Honor-the-Harvest-2016As National Dairy Council (NDC) looked forward to a second century of evidence-based nutrition education, it became Honor-the-Harvest-Infographicevident that the definition of health and wellness was evolving to include the entire food system. Consumers now want to know where their food comes from and whether the people who raise or grow it do so ethically.  To demonstrate NDC’s leadership in sustainable food systems from farm to table, they hosted a Thought Leader Summit where more than 200 national and local health professionals from the culinary, nutrition, health and wellness and agricultural communities for immersion into the science and insights on dairy’s role from farm to table. This interactive Summit was packed with educational and application sessions ranging from scientific presentations to an agricultural experience at Fair Oaks Farms in Indiana.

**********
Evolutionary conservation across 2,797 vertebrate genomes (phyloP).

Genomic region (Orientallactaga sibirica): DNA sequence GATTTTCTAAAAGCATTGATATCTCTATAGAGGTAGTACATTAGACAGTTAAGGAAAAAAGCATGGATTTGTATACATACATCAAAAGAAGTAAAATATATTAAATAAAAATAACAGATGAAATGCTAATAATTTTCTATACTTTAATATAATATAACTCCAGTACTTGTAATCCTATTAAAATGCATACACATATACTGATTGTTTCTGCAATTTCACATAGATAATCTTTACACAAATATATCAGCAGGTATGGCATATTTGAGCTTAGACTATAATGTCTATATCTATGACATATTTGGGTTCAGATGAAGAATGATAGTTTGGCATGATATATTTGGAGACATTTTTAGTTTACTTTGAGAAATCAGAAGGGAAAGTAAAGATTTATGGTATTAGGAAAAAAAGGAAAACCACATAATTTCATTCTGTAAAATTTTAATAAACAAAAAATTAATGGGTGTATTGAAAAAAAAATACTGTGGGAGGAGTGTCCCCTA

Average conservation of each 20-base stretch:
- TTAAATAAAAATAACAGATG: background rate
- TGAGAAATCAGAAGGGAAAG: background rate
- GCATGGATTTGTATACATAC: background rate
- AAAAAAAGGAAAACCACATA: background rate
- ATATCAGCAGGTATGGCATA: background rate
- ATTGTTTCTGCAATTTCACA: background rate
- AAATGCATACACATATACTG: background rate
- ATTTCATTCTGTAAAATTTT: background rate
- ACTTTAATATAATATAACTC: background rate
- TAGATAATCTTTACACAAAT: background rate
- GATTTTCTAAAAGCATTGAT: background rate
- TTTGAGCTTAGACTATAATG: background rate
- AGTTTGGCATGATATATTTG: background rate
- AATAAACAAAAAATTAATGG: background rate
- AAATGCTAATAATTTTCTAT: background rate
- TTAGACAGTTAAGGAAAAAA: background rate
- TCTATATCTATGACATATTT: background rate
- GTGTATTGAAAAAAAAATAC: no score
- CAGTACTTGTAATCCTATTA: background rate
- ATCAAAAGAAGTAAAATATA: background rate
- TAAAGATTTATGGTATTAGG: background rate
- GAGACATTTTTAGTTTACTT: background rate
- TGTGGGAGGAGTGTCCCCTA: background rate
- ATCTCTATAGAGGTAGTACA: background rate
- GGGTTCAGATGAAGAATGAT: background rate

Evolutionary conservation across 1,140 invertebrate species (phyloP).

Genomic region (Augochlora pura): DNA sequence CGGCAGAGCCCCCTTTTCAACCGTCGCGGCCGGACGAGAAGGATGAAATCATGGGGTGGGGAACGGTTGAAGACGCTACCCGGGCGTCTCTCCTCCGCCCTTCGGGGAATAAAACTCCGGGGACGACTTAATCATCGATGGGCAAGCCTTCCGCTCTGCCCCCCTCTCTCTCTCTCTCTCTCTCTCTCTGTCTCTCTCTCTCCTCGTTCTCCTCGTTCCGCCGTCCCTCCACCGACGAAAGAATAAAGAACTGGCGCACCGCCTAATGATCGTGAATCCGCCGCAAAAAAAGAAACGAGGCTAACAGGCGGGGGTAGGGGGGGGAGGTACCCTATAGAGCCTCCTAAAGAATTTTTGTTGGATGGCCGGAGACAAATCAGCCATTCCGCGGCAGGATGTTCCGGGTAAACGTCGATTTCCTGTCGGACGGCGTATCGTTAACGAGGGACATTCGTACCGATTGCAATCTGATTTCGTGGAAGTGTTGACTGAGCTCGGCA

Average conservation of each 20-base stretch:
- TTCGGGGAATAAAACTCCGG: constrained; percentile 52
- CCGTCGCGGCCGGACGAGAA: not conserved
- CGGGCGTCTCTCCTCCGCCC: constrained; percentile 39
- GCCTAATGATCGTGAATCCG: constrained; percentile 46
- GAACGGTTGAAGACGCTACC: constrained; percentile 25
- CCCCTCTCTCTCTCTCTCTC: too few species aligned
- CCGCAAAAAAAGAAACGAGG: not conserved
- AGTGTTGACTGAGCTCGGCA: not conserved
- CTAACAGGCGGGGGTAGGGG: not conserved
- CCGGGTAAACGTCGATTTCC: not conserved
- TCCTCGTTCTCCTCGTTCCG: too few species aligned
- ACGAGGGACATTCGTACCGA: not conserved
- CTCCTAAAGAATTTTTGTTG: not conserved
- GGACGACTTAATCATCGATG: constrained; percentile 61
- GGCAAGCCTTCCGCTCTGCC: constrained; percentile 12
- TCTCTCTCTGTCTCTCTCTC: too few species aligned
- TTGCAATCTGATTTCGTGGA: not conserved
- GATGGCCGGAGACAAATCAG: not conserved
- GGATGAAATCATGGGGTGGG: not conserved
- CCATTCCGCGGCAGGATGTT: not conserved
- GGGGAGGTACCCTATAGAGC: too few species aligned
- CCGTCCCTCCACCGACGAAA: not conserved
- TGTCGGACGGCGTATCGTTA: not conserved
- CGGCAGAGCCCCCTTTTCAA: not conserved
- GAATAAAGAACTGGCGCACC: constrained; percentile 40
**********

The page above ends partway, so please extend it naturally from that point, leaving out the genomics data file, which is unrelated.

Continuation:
Arizona was represented by four registered dietitian nutritionists that have influential positions in the nutrition field:

  • Jennifer Hernandez, MS, RD. Dietetic Internship Director, Maricopa County Department of Public Health
  • Ashlee Linares-Gaffer, MS, RDN. Assistant Professor of Practice and Dietetic Internship Coordinator, College of Agriculture and Life Sciences, University of Arizona
  • Traci Grgich, MS, RD, SNS. Associate Professor, School of Nutrition and Health Promotion, Arizona State UniversitySlide-Protein and muscke
  • Carol Weekly, RD, SNS. Director of Child Nutrition, Queen Creek Unified School District